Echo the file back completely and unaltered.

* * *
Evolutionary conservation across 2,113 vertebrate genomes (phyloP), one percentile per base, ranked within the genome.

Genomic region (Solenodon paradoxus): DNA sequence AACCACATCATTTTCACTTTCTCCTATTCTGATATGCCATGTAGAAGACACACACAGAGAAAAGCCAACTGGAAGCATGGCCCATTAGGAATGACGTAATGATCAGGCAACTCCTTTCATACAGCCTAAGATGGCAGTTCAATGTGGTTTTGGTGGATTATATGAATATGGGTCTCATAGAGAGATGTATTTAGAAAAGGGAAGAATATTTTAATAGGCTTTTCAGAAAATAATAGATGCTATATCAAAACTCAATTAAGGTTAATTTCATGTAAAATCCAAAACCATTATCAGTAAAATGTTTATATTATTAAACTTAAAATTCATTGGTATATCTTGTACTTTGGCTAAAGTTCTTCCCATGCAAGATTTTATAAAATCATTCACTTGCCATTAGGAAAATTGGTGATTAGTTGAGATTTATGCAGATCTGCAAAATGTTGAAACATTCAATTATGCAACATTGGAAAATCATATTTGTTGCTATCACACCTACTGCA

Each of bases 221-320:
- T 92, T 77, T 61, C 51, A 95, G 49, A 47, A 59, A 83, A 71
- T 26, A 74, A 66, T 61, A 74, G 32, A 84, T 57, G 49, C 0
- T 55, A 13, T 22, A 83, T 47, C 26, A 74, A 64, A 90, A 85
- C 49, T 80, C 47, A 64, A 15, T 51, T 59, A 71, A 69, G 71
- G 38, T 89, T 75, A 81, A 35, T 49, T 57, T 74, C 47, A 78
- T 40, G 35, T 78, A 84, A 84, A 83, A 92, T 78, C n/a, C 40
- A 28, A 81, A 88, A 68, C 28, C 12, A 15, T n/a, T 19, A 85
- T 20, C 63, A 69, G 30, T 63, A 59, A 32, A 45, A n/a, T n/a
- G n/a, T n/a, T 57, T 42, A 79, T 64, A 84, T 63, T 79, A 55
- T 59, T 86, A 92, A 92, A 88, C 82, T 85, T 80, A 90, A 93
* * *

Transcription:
Evolutionary conservation across 2,113 vertebrate genomes (phyloP), one percentile per base, ranked within the genome.

Genomic region (Solenodon paradoxus): DNA sequence AACCACATCATTTTCACTTTCTCCTATTCTGATATGCCATGTAGAAGACACACACAGAGAAAAGCCAACTGGAAGCATGGCCCATTAGGAATGACGTAATGATCAGGCAACTCCTTTCATACAGCCTAAGATGGCAGTTCAATGTGGTTTTGGTGGATTATATGAATATGGGTCTCATAGAGAGATGTATTTAGAAAAGGGAAGAATATTTTAATAGGCTTTTCAGAAAATAATAGATGCTATATCAAAACTCAATTAAGGTTAATTTCATGTAAAATCCAAAACCATTATCAGTAAAATGTTTATATTATTAAACTTAAAATTCATTGGTATATCTTGTACTTTGGCTAAAGTTCTTCCCATGCAAGATTTTATAAAATCATTCACTTGCCATTAGGAAAATTGGTGATTAGTTGAGATTTATGCAGATCTGCAAAATGTTGAAACATTCAATTATGCAACATTGGAAAATCATATTTGTTGCTATCACACCTACTGCA

Each of bases 221-320:
- T 92, T 77, T 61, C 51, A 95, G 49, A 47, A 59, A 83, A 71
- T 26, A 74, A 66, T 61, A 74, G 32, A 84, T 57, G 49, C 0
- T 55, A 13, T 22, A 83, T 47, C 26, A 74, A 64, A 90, A 85
- C 49, T 80, C 47, A 64, A 15, T 51, T 59, A 71, A 69, G 71
- G 38, T 89, T 75, A 81, A 35, T 49, T 57, T 74, C 47, A 78
- T 40, G 35, T 78, A 84, A 84, A 83, A 92, T 78, C n/a, C 40
- A 28, A 81, A 88, A 68, C 28, C 12, A 15, T n/a, T 19, A 85
- T 20, C 63, A 69, G 30, T 63, A 59, A 32, A 45, A n/a, T n/a
- G n/a, T n/a, T 57, T 42, A 79, T 64, A 84, T 63, T 79, A 55
- T 59, T 86, A 92, A 92, A 88, C 82, T 85, T 80, A 90, A 93